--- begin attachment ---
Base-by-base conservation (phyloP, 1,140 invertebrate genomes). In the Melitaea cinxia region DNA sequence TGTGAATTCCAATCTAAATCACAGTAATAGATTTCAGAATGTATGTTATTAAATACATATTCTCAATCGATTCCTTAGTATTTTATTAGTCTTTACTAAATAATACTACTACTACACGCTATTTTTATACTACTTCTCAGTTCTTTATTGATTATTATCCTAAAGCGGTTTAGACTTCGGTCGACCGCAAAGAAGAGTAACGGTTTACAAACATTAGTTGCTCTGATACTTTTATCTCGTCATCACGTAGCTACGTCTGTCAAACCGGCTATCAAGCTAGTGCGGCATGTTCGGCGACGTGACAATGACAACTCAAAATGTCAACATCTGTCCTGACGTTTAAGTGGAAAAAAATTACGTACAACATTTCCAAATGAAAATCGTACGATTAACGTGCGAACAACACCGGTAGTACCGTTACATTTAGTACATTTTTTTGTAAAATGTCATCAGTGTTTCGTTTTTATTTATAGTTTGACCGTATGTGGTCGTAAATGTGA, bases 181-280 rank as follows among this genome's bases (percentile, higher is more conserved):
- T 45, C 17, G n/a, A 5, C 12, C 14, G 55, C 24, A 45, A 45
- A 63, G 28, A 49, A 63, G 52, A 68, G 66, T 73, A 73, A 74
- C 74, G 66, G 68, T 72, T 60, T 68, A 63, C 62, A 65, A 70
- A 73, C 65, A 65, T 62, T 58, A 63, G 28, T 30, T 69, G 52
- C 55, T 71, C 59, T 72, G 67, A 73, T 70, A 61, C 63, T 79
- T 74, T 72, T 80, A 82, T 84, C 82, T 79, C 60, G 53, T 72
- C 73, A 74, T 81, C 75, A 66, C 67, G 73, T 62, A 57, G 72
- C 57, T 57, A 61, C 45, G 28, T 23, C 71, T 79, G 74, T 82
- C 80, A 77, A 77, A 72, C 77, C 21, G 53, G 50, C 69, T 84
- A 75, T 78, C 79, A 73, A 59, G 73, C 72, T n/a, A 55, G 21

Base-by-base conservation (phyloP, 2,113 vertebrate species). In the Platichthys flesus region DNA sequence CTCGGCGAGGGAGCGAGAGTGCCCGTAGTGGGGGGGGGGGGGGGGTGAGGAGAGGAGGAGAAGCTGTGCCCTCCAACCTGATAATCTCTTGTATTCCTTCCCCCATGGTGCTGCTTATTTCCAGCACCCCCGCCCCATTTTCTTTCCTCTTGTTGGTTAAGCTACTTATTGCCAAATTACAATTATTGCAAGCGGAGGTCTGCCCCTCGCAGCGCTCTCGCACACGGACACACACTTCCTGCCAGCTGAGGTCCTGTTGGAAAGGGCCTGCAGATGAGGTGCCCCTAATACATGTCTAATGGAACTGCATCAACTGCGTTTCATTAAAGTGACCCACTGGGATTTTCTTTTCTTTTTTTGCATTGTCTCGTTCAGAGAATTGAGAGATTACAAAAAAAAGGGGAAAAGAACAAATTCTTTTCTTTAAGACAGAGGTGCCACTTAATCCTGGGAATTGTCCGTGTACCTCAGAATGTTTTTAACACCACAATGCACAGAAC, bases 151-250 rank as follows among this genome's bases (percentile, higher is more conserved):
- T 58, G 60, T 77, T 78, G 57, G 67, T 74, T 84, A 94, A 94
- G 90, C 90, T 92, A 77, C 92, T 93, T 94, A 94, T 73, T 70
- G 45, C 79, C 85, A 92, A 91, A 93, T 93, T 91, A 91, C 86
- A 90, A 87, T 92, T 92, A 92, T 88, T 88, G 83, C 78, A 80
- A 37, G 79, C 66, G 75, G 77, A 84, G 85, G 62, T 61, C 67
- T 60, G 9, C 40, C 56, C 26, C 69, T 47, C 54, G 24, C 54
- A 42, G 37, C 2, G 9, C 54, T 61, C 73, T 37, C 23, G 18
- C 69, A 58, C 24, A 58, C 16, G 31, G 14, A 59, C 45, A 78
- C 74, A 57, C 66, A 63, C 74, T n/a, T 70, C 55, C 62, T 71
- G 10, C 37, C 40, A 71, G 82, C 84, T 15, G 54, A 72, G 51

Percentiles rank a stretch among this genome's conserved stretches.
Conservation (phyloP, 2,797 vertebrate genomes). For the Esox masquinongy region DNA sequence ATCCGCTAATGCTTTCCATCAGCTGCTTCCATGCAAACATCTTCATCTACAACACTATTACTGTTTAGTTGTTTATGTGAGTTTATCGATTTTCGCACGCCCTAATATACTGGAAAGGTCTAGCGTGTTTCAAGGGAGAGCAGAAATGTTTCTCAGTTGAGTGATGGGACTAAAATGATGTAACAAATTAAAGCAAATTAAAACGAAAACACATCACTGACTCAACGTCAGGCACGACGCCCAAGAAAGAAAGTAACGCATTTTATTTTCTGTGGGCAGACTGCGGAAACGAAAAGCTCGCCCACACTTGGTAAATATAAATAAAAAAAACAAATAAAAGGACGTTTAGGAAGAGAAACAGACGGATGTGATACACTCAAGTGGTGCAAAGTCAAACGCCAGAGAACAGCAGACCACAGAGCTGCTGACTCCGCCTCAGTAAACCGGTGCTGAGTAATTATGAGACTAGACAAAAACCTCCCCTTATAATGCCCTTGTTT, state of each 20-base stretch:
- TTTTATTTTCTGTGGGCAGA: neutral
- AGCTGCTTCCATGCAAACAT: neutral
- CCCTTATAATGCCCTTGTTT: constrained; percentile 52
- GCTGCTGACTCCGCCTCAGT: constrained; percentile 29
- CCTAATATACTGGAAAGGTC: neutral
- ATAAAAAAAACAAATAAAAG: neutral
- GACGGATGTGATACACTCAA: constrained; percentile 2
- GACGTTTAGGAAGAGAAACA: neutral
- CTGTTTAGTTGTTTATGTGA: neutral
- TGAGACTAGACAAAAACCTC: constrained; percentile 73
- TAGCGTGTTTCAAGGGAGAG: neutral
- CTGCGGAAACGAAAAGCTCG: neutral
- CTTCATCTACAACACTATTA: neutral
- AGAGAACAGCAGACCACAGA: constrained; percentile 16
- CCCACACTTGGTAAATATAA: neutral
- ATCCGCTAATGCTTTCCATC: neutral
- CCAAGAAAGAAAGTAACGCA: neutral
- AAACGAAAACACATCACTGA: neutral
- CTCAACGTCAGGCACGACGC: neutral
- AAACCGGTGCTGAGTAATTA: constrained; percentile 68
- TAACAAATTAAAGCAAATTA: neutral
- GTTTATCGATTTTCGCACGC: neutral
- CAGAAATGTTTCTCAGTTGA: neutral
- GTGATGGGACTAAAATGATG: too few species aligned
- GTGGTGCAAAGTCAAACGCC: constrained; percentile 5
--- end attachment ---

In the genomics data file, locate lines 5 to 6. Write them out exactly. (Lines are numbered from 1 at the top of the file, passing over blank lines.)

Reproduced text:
- A 73, C 65, A 65, T 62, T 58, A 63, G 28, T 30, T 69, G 52
- C 55, T 71, C 59, T 72, G 67, A 73, T 70, A 61, C 63, T 79